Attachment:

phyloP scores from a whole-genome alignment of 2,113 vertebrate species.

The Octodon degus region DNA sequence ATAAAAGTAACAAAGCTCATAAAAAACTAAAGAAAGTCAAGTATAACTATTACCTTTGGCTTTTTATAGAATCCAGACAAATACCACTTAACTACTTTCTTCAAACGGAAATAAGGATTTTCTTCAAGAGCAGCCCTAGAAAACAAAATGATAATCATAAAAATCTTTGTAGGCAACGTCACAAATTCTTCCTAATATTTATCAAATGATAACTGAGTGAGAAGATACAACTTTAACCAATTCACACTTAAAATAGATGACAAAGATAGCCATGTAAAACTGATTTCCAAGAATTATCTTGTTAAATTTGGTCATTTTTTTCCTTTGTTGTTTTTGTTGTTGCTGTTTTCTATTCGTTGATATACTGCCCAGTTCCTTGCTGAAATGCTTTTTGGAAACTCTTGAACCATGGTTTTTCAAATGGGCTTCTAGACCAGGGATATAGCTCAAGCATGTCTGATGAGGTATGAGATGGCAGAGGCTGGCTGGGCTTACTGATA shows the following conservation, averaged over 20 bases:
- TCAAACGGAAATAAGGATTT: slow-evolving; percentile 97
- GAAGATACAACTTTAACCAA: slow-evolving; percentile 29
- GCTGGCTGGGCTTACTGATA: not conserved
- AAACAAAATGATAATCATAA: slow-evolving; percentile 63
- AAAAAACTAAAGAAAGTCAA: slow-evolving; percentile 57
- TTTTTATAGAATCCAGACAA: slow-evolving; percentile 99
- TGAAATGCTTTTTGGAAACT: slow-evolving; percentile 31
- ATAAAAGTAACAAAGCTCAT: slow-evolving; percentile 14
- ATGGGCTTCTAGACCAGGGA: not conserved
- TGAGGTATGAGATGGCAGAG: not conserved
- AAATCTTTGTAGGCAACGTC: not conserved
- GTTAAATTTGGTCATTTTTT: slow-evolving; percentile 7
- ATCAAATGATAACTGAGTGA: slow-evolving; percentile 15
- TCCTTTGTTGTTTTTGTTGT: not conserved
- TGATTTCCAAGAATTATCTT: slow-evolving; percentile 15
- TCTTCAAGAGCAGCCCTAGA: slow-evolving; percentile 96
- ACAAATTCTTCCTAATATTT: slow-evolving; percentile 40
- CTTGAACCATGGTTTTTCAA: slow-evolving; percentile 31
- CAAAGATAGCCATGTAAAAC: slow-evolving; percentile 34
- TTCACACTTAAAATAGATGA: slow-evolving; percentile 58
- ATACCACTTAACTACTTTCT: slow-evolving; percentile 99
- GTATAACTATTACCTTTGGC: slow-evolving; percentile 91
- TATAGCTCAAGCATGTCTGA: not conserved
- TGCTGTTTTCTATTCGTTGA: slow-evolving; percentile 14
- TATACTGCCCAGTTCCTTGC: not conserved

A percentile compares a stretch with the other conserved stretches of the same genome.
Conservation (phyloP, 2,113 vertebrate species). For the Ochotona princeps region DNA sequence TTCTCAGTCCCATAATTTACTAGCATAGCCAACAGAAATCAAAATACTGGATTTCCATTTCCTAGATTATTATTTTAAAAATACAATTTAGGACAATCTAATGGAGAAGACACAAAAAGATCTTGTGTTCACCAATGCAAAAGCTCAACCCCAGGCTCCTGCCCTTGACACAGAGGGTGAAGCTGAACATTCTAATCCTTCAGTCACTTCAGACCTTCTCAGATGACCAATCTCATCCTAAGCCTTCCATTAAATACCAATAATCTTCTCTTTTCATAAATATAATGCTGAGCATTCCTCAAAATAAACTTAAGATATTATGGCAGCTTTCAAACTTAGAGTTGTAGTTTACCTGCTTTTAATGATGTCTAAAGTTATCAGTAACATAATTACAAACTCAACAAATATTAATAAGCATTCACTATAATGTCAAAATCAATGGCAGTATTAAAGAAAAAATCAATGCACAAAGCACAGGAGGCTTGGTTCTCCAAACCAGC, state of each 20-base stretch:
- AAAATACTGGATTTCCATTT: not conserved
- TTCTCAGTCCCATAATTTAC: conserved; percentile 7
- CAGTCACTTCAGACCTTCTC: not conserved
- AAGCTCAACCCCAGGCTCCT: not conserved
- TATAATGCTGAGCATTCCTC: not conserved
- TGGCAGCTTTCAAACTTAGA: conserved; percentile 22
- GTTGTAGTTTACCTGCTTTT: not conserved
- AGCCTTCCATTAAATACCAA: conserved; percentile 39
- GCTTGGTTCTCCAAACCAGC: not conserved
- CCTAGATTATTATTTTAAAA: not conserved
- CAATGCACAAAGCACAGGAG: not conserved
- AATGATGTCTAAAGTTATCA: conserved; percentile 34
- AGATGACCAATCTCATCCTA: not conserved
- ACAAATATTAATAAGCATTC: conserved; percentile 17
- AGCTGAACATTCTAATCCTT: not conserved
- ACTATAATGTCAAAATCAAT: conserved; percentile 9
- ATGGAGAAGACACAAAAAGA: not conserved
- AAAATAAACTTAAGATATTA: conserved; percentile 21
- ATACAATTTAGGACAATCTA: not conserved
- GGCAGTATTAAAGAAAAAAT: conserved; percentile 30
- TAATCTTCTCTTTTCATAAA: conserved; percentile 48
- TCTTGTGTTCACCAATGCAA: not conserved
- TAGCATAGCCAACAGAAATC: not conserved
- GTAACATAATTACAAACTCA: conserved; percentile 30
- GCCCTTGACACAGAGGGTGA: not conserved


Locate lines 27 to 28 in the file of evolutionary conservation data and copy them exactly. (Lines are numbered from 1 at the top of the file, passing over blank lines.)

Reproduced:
- TATACTGCCCAGTTCCTTGC: not conserved

A percentile compares a stretch with the other conserved stretches of the same genome.